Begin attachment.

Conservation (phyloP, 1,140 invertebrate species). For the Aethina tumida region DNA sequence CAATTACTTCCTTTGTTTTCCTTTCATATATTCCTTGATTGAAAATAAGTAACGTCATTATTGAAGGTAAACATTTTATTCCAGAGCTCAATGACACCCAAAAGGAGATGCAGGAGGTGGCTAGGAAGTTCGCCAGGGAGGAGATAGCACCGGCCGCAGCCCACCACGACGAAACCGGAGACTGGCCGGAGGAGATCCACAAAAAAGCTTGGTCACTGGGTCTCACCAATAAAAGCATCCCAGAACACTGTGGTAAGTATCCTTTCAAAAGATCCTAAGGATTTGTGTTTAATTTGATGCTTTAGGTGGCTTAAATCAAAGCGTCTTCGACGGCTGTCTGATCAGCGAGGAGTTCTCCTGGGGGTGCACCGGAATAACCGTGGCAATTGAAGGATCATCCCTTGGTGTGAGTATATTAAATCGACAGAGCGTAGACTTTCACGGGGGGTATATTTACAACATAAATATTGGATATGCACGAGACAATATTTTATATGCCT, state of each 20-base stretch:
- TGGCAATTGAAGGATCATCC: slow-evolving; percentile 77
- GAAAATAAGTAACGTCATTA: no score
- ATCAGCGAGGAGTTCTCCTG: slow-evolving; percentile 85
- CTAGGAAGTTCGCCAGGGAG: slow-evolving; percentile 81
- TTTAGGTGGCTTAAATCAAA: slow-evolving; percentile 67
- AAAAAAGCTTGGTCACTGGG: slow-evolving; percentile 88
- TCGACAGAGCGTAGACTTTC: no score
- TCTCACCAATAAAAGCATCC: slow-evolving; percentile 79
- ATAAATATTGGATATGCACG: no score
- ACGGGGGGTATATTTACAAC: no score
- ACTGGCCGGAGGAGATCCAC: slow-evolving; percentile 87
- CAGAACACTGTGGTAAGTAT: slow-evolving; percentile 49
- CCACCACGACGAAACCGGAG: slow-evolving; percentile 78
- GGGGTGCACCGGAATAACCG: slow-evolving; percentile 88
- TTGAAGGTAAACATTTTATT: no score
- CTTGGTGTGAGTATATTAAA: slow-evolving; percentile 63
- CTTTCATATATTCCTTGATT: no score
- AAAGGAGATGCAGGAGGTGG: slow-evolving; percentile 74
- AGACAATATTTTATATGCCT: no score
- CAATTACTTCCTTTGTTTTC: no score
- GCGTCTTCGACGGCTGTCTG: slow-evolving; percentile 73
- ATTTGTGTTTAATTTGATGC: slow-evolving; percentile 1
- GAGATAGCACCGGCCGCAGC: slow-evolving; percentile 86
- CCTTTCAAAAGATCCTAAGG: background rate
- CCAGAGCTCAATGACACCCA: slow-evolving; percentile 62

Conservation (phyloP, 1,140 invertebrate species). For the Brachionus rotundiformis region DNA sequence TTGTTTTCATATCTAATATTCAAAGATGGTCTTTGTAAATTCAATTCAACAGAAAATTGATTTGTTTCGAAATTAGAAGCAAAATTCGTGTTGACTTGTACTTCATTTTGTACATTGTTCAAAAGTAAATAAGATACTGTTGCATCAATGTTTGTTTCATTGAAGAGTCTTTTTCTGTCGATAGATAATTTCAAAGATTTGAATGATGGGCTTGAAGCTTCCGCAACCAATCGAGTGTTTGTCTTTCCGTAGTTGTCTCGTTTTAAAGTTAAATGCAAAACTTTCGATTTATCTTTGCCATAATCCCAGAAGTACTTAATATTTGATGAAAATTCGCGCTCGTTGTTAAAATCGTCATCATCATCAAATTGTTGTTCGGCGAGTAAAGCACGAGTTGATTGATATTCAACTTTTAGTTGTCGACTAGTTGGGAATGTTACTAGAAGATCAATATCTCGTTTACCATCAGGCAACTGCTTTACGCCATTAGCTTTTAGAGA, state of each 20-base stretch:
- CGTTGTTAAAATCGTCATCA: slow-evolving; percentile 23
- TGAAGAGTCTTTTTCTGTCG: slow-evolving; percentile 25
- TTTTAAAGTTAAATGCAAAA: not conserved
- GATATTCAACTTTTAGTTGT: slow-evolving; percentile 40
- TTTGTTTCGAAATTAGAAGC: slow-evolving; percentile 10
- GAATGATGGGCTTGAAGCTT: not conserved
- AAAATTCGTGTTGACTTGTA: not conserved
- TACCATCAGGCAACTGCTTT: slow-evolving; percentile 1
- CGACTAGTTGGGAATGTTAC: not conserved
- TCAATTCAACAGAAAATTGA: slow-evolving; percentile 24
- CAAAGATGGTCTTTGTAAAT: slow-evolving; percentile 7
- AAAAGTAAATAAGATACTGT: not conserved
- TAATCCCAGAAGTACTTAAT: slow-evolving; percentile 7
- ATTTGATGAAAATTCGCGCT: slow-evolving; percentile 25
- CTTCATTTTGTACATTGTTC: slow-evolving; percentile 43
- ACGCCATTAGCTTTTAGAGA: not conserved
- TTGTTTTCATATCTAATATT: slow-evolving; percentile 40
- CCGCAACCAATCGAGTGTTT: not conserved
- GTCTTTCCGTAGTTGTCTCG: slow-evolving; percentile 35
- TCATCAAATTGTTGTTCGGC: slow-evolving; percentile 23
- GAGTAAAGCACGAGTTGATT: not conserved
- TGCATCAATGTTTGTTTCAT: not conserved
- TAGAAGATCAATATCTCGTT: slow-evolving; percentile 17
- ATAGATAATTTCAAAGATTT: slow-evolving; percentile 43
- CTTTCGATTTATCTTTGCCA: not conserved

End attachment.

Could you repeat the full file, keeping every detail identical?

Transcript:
Conservation (phyloP, 1,140 invertebrate species). For the Aethina tumida region DNA sequence CAATTACTTCCTTTGTTTTCCTTTCATATATTCCTTGATTGAAAATAAGTAACGTCATTATTGAAGGTAAACATTTTATTCCAGAGCTCAATGACACCCAAAAGGAGATGCAGGAGGTGGCTAGGAAGTTCGCCAGGGAGGAGATAGCACCGGCCGCAGCCCACCACGACGAAACCGGAGACTGGCCGGAGGAGATCCACAAAAAAGCTTGGTCACTGGGTCTCACCAATAAAAGCATCCCAGAACACTGTGGTAAGTATCCTTTCAAAAGATCCTAAGGATTTGTGTTTAATTTGATGCTTTAGGTGGCTTAAATCAAAGCGTCTTCGACGGCTGTCTGATCAGCGAGGAGTTCTCCTGGGGGTGCACCGGAATAACCGTGGCAATTGAAGGATCATCCCTTGGTGTGAGTATATTAAATCGACAGAGCGTAGACTTTCACGGGGGGTATATTTACAACATAAATATTGGATATGCACGAGACAATATTTTATATGCCT, state of each 20-base stretch:
- TGGCAATTGAAGGATCATCC: slow-evolving; percentile 77
- GAAAATAAGTAACGTCATTA: no score
- ATCAGCGAGGAGTTCTCCTG: slow-evolving; percentile 85
- CTAGGAAGTTCGCCAGGGAG: slow-evolving; percentile 81
- TTTAGGTGGCTTAAATCAAA: slow-evolving; percentile 67
- AAAAAAGCTTGGTCACTGGG: slow-evolving; percentile 88
- TCGACAGAGCGTAGACTTTC: no score
- TCTCACCAATAAAAGCATCC: slow-evolving; percentile 79
- ATAAATATTGGATATGCACG: no score
- ACGGGGGGTATATTTACAAC: no score
- ACTGGCCGGAGGAGATCCAC: slow-evolving; percentile 87
- CAGAACACTGTGGTAAGTAT: slow-evolving; percentile 49
- CCACCACGACGAAACCGGAG: slow-evolving; percentile 78
- GGGGTGCACCGGAATAACCG: slow-evolving; percentile 88
- TTGAAGGTAAACATTTTATT: no score
- CTTGGTGTGAGTATATTAAA: slow-evolving; percentile 63
- CTTTCATATATTCCTTGATT: no score
- AAAGGAGATGCAGGAGGTGG: slow-evolving; percentile 74
- AGACAATATTTTATATGCCT: no score
- CAATTACTTCCTTTGTTTTC: no score
- GCGTCTTCGACGGCTGTCTG: slow-evolving; percentile 73
- ATTTGTGTTTAATTTGATGC: slow-evolving; percentile 1
- GAGATAGCACCGGCCGCAGC: slow-evolving; percentile 86
- CCTTTCAAAAGATCCTAAGG: background rate
- CCAGAGCTCAATGACACCCA: slow-evolving; percentile 62

Conservation (phyloP, 1,140 invertebrate species). For the Brachionus rotundiformis region DNA sequence TTGTTTTCATATCTAATATTCAAAGATGGTCTTTGTAAATTCAATTCAACAGAAAATTGATTTGTTTCGAAATTAGAAGCAAAATTCGTGTTGACTTGTACTTCATTTTGTACATTGTTCAAAAGTAAATAAGATACTGTTGCATCAATGTTTGTTTCATTGAAGAGTCTTTTTCTGTCGATAGATAATTTCAAAGATTTGAATGATGGGCTTGAAGCTTCCGCAACCAATCGAGTGTTTGTCTTTCCGTAGTTGTCTCGTTTTAAAGTTAAATGCAAAACTTTCGATTTATCTTTGCCATAATCCCAGAAGTACTTAATATTTGATGAAAATTCGCGCTCGTTGTTAAAATCGTCATCATCATCAAATTGTTGTTCGGCGAGTAAAGCACGAGTTGATTGATATTCAACTTTTAGTTGTCGACTAGTTGGGAATGTTACTAGAAGATCAATATCTCGTTTACCATCAGGCAACTGCTTTACGCCATTAGCTTTTAGAGA, state of each 20-base stretch:
- CGTTGTTAAAATCGTCATCA: slow-evolving; percentile 23
- TGAAGAGTCTTTTTCTGTCG: slow-evolving; percentile 25
- TTTTAAAGTTAAATGCAAAA: not conserved
- GATATTCAACTTTTAGTTGT: slow-evolving; percentile 40
- TTTGTTTCGAAATTAGAAGC: slow-evolving; percentile 10
- GAATGATGGGCTTGAAGCTT: not conserved
- AAAATTCGTGTTGACTTGTA: not conserved
- TACCATCAGGCAACTGCTTT: slow-evolving; percentile 1
- CGACTAGTTGGGAATGTTAC: not conserved
- TCAATTCAACAGAAAATTGA: slow-evolving; percentile 24
- CAAAGATGGTCTTTGTAAAT: slow-evolving; percentile 7
- AAAAGTAAATAAGATACTGT: not conserved
- TAATCCCAGAAGTACTTAAT: slow-evolving; percentile 7
- ATTTGATGAAAATTCGCGCT: slow-evolving; percentile 25
- CTTCATTTTGTACATTGTTC: slow-evolving; percentile 43
- ACGCCATTAGCTTTTAGAGA: not conserved
- TTGTTTTCATATCTAATATT: slow-evolving; percentile 40
- CCGCAACCAATCGAGTGTTT: not conserved
- GTCTTTCCGTAGTTGTCTCG: slow-evolving; percentile 35
- TCATCAAATTGTTGTTCGGC: slow-evolving; percentile 23
- GAGTAAAGCACGAGTTGATT: not conserved
- TGCATCAATGTTTGTTTCAT: not conserved
- TAGAAGATCAATATCTCGTT: slow-evolving; percentile 17
- ATAGATAATTTCAAAGATTT: slow-evolving; percentile 43
- CTTTCGATTTATCTTTGCCA: not conserved